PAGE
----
Is There Value In Business Forecasting?
By Larry Girouard
The Business Avionix Company
Does your company have a sales forecast for 2017? Most small businesses spend little time forecasting sales for the upcoming year. The one thing you can say with 100% certainty about a business forecast is that it will be wrong. So, why expend a lot of sweat equity on developing it? What’s the use?
From my perspective, the sales forecast is one of the most important exercises that a company can perform. It is the one document that provides a roadmap that describes where the company is going. Most managers and employees spend their time within the confines of the business’ (SP?) four walls. They process paperwork, assemble products, sit in meetings and the like, with little or no view regarding where the company is going, and what value their contribution is to the bigger picture.
Think about this >> any self-sustaining company must cover their basic operating costs, inventory costs, salaries, marketing expenses and other expenses that arise on a day-to-day basis. In order to better plan for these expenses the company must have a good sense for where revenue has historically been generated and where new business is coming from. This sales information must be presented with some detail to be of any real value for planning purposes.
Early in my career I was VP of Sales for a small manufacturing plant with annual sales of around $20M. Every year, just prior to the start of the fourth quarter, I was asked for next year’s sales forecast, with an expanded view toward both the 3 and 5 year forecasts. It was not enough to report that we expected to grow 5%-10%. I wish it were that simple. The company wanted to know the forecast with details such as, sales by customer, sales for each product within a customer, new product sales initiatives and the expected sales levels for those products, the timing for these product sales, pricing and price increases for each product, and so on.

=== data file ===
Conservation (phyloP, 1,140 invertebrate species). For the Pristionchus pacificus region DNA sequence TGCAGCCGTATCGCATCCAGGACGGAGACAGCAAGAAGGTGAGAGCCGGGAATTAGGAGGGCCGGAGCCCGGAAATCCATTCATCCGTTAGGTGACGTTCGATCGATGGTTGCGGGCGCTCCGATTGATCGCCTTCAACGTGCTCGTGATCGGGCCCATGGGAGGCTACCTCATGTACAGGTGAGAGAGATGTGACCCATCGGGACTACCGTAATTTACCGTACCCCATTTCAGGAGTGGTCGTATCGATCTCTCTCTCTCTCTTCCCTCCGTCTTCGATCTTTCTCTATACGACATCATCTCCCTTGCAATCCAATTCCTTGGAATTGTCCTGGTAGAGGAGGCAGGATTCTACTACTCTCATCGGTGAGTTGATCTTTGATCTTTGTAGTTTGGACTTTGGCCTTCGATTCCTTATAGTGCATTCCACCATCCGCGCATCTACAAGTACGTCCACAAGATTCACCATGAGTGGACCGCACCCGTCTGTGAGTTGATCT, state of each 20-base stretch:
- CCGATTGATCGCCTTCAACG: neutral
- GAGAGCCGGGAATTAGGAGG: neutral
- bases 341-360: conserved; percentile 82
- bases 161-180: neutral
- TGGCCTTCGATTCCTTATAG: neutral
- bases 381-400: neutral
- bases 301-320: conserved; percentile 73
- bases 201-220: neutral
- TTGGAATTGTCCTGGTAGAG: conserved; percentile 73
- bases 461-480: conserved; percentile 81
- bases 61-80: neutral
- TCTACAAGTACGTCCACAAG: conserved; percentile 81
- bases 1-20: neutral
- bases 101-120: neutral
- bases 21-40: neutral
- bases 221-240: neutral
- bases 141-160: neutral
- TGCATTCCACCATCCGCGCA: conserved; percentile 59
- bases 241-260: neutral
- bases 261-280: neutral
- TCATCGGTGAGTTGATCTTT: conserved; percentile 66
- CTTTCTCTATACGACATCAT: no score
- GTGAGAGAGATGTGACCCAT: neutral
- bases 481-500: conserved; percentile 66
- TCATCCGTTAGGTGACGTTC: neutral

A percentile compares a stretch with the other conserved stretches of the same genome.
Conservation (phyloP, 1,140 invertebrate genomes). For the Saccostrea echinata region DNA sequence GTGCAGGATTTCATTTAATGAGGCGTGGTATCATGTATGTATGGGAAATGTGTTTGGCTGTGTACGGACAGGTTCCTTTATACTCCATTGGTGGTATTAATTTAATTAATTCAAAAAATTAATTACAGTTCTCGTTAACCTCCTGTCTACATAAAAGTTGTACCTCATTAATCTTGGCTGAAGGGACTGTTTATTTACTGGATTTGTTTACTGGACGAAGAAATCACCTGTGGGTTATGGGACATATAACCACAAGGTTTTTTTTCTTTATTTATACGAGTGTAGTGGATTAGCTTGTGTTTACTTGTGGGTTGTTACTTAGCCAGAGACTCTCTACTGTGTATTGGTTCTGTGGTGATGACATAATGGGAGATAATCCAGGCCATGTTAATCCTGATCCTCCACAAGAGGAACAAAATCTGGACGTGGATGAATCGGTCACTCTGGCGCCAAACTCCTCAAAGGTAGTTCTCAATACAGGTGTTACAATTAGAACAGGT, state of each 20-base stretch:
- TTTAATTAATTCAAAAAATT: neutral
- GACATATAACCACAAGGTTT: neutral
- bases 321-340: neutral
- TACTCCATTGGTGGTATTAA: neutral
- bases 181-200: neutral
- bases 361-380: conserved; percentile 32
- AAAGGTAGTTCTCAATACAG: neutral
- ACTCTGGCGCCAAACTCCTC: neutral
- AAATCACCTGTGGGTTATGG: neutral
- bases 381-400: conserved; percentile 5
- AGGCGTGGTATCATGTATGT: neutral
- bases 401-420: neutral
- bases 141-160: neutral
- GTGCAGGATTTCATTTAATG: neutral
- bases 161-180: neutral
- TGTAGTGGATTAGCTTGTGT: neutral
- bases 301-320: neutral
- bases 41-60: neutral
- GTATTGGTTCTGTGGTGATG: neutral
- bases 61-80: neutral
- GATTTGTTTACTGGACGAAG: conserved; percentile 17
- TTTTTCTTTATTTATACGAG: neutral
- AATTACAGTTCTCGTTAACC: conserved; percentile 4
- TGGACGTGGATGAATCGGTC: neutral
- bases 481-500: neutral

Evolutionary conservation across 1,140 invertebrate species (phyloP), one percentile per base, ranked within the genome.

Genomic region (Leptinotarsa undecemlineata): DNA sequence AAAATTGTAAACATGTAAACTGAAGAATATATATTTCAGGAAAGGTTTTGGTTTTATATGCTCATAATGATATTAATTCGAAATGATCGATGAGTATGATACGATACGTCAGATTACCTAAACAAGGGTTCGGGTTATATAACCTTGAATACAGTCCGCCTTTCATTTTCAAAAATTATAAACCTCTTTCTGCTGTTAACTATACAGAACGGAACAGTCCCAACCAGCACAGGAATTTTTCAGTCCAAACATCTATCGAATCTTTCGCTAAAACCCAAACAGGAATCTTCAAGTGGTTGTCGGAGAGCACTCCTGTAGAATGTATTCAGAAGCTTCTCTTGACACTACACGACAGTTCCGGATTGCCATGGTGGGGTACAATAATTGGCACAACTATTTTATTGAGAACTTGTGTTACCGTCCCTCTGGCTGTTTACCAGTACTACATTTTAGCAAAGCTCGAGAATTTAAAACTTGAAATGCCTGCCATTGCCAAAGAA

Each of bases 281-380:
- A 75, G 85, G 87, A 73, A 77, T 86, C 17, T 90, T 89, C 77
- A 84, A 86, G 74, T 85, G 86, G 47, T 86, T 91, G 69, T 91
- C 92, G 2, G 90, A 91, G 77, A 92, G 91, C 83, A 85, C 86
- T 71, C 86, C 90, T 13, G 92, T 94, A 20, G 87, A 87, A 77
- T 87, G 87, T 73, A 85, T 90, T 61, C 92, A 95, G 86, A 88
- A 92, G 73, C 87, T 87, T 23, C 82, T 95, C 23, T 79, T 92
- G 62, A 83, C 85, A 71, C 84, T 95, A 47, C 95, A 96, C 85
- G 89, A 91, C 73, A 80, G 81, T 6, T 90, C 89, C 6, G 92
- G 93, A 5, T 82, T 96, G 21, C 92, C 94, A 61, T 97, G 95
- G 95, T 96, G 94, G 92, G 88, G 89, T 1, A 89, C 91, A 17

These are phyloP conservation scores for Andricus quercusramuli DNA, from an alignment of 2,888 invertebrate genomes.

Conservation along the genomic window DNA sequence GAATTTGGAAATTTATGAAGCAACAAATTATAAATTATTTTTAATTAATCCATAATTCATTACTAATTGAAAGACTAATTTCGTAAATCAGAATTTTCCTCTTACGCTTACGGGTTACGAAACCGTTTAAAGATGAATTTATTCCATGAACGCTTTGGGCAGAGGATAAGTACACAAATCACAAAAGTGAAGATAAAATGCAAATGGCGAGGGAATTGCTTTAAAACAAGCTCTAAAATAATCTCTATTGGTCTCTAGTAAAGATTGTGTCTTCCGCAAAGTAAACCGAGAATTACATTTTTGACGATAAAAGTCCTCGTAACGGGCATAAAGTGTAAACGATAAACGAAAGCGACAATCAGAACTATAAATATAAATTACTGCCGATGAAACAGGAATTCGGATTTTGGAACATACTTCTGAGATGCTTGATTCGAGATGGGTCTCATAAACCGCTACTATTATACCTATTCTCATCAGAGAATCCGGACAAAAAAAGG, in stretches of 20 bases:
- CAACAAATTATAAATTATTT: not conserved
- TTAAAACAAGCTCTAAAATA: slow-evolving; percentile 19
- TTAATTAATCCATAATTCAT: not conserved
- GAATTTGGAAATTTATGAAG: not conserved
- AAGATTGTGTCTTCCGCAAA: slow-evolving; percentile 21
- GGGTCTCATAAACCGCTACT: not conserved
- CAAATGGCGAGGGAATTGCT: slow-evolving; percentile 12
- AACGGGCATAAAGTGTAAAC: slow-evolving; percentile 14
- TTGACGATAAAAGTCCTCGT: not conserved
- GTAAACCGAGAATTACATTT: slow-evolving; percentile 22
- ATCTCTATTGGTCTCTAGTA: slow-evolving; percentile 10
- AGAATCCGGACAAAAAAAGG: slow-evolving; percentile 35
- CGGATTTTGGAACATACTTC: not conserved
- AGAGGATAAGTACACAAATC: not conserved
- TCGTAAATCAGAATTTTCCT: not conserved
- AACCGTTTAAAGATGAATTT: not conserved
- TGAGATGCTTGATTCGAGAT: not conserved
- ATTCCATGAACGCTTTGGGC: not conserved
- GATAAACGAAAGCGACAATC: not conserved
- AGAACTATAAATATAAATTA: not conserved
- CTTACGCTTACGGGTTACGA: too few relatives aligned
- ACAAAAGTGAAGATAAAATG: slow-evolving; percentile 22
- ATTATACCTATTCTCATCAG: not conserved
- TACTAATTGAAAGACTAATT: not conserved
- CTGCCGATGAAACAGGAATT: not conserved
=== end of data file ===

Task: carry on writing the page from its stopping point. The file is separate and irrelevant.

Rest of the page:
Developing the company’s operating budget for the upcoming year was based on these sales projections. It provide operations and finance with the foundation for determining manpower and new equipment requirements, the need for a 2nd shift, negotiating raw material purchasing requirements and the like.
While the forecast paints the picture for what the market will need from the company in the coming year, if it is guaranteed to be wrong, where is the value? Actually, forecasting is far from being a back of the envelop guess, especially if you expect it to have any value for business planning. Good forecasting is based on past sales history records, direct input by contacting the company’s largest customers (those that make up 80% of the company’s business), and looking at market trends that impact the products/services you sell. This will result in the forecast model beginning to approach reality.